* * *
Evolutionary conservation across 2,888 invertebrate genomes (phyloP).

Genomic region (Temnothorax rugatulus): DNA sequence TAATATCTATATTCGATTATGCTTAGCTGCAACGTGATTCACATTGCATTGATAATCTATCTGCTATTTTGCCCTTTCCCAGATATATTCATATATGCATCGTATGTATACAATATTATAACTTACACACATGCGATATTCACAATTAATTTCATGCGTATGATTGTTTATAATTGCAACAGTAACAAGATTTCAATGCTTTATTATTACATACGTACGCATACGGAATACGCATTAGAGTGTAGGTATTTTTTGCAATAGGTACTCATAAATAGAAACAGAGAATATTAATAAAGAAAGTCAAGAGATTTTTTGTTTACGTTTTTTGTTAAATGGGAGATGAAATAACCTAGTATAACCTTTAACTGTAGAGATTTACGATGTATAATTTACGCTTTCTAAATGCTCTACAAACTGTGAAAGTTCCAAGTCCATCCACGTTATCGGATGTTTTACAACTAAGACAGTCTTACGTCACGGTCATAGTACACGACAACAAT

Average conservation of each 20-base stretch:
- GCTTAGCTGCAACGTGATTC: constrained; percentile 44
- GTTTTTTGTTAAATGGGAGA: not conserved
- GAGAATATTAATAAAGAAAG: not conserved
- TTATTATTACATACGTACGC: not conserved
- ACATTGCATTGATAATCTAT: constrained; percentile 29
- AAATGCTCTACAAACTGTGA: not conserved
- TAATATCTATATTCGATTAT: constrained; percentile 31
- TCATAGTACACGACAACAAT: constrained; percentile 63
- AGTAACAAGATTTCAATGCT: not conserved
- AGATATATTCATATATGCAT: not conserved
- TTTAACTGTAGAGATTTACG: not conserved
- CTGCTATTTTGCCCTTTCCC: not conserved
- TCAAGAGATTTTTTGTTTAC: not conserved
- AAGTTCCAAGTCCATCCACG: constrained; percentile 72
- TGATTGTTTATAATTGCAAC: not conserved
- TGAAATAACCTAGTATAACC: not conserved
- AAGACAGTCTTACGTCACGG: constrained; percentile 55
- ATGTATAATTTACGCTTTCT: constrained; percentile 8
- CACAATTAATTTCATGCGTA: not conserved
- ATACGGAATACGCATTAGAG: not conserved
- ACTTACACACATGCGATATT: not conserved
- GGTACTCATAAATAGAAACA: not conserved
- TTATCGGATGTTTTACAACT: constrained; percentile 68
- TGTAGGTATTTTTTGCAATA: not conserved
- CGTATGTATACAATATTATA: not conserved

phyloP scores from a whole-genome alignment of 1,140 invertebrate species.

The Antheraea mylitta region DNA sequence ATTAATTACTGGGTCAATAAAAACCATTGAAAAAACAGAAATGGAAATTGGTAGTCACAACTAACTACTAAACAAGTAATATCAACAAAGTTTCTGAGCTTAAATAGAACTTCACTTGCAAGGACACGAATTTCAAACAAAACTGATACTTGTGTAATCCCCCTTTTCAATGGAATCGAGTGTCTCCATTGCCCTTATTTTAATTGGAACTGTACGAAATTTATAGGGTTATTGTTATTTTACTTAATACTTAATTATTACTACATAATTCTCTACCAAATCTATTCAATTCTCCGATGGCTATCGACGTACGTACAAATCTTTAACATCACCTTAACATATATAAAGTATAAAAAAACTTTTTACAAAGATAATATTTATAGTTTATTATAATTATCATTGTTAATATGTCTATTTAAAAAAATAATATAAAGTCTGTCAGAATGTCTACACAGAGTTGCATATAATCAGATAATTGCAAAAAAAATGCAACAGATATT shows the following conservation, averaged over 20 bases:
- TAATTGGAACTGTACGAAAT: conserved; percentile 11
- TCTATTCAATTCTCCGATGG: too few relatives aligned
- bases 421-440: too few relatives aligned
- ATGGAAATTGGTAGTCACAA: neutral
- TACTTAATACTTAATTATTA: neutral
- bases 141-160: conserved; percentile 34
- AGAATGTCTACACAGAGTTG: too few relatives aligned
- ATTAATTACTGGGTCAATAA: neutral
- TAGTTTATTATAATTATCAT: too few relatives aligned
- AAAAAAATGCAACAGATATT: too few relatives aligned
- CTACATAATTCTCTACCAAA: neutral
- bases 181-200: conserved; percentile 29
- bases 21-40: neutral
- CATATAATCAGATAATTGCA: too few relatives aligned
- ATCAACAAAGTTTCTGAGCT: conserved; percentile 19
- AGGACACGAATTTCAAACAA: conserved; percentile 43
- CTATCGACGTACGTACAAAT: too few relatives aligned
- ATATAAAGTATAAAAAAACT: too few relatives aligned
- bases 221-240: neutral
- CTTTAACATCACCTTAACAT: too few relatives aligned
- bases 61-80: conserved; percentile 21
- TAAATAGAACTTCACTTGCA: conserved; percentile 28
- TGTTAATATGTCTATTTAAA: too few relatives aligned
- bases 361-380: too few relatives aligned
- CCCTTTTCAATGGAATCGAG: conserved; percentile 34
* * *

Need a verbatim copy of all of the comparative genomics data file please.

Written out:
Evolutionary conservation across 2,888 invertebrate genomes (phyloP).

Genomic region (Temnothorax rugatulus): DNA sequence TAATATCTATATTCGATTATGCTTAGCTGCAACGTGATTCACATTGCATTGATAATCTATCTGCTATTTTGCCCTTTCCCAGATATATTCATATATGCATCGTATGTATACAATATTATAACTTACACACATGCGATATTCACAATTAATTTCATGCGTATGATTGTTTATAATTGCAACAGTAACAAGATTTCAATGCTTTATTATTACATACGTACGCATACGGAATACGCATTAGAGTGTAGGTATTTTTTGCAATAGGTACTCATAAATAGAAACAGAGAATATTAATAAAGAAAGTCAAGAGATTTTTTGTTTACGTTTTTTGTTAAATGGGAGATGAAATAACCTAGTATAACCTTTAACTGTAGAGATTTACGATGTATAATTTACGCTTTCTAAATGCTCTACAAACTGTGAAAGTTCCAAGTCCATCCACGTTATCGGATGTTTTACAACTAAGACAGTCTTACGTCACGGTCATAGTACACGACAACAAT

Average conservation of each 20-base stretch:
- GCTTAGCTGCAACGTGATTC: constrained; percentile 44
- GTTTTTTGTTAAATGGGAGA: not conserved
- GAGAATATTAATAAAGAAAG: not conserved
- TTATTATTACATACGTACGC: not conserved
- ACATTGCATTGATAATCTAT: constrained; percentile 29
- AAATGCTCTACAAACTGTGA: not conserved
- TAATATCTATATTCGATTAT: constrained; percentile 31
- TCATAGTACACGACAACAAT: constrained; percentile 63
- AGTAACAAGATTTCAATGCT: not conserved
- AGATATATTCATATATGCAT: not conserved
- TTTAACTGTAGAGATTTACG: not conserved
- CTGCTATTTTGCCCTTTCCC: not conserved
- TCAAGAGATTTTTTGTTTAC: not conserved
- AAGTTCCAAGTCCATCCACG: constrained; percentile 72
- TGATTGTTTATAATTGCAAC: not conserved
- TGAAATAACCTAGTATAACC: not conserved
- AAGACAGTCTTACGTCACGG: constrained; percentile 55
- ATGTATAATTTACGCTTTCT: constrained; percentile 8
- CACAATTAATTTCATGCGTA: not conserved
- ATACGGAATACGCATTAGAG: not conserved
- ACTTACACACATGCGATATT: not conserved
- GGTACTCATAAATAGAAACA: not conserved
- TTATCGGATGTTTTACAACT: constrained; percentile 68
- TGTAGGTATTTTTTGCAATA: not conserved
- CGTATGTATACAATATTATA: not conserved

phyloP scores from a whole-genome alignment of 1,140 invertebrate species.

The Antheraea mylitta region DNA sequence ATTAATTACTGGGTCAATAAAAACCATTGAAAAAACAGAAATGGAAATTGGTAGTCACAACTAACTACTAAACAAGTAATATCAACAAAGTTTCTGAGCTTAAATAGAACTTCACTTGCAAGGACACGAATTTCAAACAAAACTGATACTTGTGTAATCCCCCTTTTCAATGGAATCGAGTGTCTCCATTGCCCTTATTTTAATTGGAACTGTACGAAATTTATAGGGTTATTGTTATTTTACTTAATACTTAATTATTACTACATAATTCTCTACCAAATCTATTCAATTCTCCGATGGCTATCGACGTACGTACAAATCTTTAACATCACCTTAACATATATAAAGTATAAAAAAACTTTTTACAAAGATAATATTTATAGTTTATTATAATTATCATTGTTAATATGTCTATTTAAAAAAATAATATAAAGTCTGTCAGAATGTCTACACAGAGTTGCATATAATCAGATAATTGCAAAAAAAATGCAACAGATATT shows the following conservation, averaged over 20 bases:
- TAATTGGAACTGTACGAAAT: conserved; percentile 11
- TCTATTCAATTCTCCGATGG: too few relatives aligned
- bases 421-440: too few relatives aligned
- ATGGAAATTGGTAGTCACAA: neutral
- TACTTAATACTTAATTATTA: neutral
- bases 141-160: conserved; percentile 34
- AGAATGTCTACACAGAGTTG: too few relatives aligned
- ATTAATTACTGGGTCAATAA: neutral
- TAGTTTATTATAATTATCAT: too few relatives aligned
- AAAAAAATGCAACAGATATT: too few relatives aligned
- CTACATAATTCTCTACCAAA: neutral
- bases 181-200: conserved; percentile 29
- bases 21-40: neutral
- CATATAATCAGATAATTGCA: too few relatives aligned
- ATCAACAAAGTTTCTGAGCT: conserved; percentile 19
- AGGACACGAATTTCAAACAA: conserved; percentile 43
- CTATCGACGTACGTACAAAT: too few relatives aligned
- ATATAAAGTATAAAAAAACT: too few relatives aligned
- bases 221-240: neutral
- CTTTAACATCACCTTAACAT: too few relatives aligned
- bases 61-80: conserved; percentile 21
- TAAATAGAACTTCACTTGCA: conserved; percentile 28
- TGTTAATATGTCTATTTAAA: too few relatives aligned
- bases 361-380: too few relatives aligned
- CCCTTTTCAATGGAATCGAG: conserved; percentile 34